SHREVEPORT, La. — An Internet-fueled show of support for a 12-year-old girl killed this summer in a church-bus accident is reaching as far away as Africa, bringing clean water to impoverished children in Malawi.
More than 13,000 people have committed to one act of kindness on Oct. 29. That would have been the 13th birthday of Maggie Lee Henson, who died Aug. 2 from injuries she received when the bus carrying youth from First Baptist Church in Shreveport, La., overturned while headed to a church camp. The accident had taken place about three weeks earlier.
Proceeds from sales of a T-shirt and charm necklace designed for the occasion will go to Watering Malawi, a ministry of the Passport youth-camping ministry that provides clean water and irrigation in the drought-plagued country of 13 million.
Maggie Lee’s father, John Henson, an associate pastor at the Shreveport church, heard Colleen Burroughs, Passport’s executive vice president, talk about Watering Malawi at a recent event sponsored by the Cooperative Baptist Fellowship of Louisiana.
Burroughs, who is based in Birmingham, Ala., said she didn’t know the family had chosen to contribute funds to Watering Malawi until she read a website posting about it written by Maggie Lee’s mother, Jinny Henson.
“The gift of this water is as though Maggie Lee herself will be sharing cups of clean water with 13-year-old girls in Malawi,” Burroughs said. “The thought takes my breath away. It really is Living Water.”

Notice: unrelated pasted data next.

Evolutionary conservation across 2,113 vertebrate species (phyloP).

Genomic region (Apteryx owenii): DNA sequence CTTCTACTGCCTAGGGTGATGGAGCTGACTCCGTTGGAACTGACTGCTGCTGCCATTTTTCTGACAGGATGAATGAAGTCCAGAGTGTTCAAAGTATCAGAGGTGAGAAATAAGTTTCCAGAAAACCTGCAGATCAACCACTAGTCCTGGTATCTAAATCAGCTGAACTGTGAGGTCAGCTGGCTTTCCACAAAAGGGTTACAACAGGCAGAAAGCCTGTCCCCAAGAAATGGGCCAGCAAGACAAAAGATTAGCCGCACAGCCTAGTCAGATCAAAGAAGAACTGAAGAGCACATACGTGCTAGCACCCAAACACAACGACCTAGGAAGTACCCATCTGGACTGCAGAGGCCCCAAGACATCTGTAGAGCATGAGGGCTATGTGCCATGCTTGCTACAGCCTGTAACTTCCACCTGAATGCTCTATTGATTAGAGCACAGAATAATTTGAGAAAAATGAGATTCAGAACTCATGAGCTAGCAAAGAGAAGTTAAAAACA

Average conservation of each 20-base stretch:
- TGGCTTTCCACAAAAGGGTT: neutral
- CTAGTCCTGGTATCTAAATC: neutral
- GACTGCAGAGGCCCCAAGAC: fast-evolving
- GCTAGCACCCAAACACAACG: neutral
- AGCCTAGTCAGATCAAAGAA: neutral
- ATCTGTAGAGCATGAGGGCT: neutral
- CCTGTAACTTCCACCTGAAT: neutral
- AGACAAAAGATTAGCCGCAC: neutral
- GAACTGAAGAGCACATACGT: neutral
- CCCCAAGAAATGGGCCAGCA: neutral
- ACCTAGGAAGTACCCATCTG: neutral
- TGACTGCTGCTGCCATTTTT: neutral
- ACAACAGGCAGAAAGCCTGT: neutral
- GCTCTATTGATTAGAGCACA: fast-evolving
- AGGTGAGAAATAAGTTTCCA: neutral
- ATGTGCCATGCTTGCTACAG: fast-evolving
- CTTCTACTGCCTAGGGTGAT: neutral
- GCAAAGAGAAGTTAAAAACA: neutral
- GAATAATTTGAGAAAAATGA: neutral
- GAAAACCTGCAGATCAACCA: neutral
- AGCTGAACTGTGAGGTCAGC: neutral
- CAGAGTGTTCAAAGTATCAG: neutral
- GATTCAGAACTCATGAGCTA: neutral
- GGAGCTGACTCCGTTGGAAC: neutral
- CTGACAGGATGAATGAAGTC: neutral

The Shreveport youth were on their way to a Passport camp in Georgia July 12 when their bus blew a tire and overturned several times on an interstate highway near the Mississippi-Alabama state line. One youth, 14-year-old Jason Ugarte, died almost immediately.
Maggie Lee was taken to Batson Memorial Children’s Hospital in Jackson, Miss., Her parents provided prayer updates on CaringBridge, a non-profit Internet service that connects family and friends during serious medical events. That developed into an intensely personal journal written from Maggie Lee’s bedside describing her final days.
Kelli Alamond, a mother of teenagers from Texarkana, Texas, did not know the Hensons personally, but she was moved enough by the story to start a Facebook group to build prayer support. It went viral, and after Maggie Lee’s death Alamond suggested keeping her memory alive by doing something good on her birthday.
Jinny Henson started a Maggie Lee for Good Facebook group with a goal of trying to get 1,300 people to perform a demonstration of Christ’s love on Oct. 29, in honor of her daughter’s 13th birthday. The goal was surpassed in less than 24 hours, and she upped it to 13,000. On Oct. 12 she announced that more than 13,600 people had signed up either through Facebook or a separate Maggie Lee for Good website.
Henson said her daughter was a caring Christian who would give her allowance and money she received at Christmas to children the family sponsored through World Vision.
“She just really had a passion for helping other people and just being Jesus to them and loving them in very creative ways,” said in an interview that aired Oct. 12 on K-LOVE radio. “If she saw someone hungry on the side of the road, then she would say, ‘Let’s pull over and give them a hamburger.’“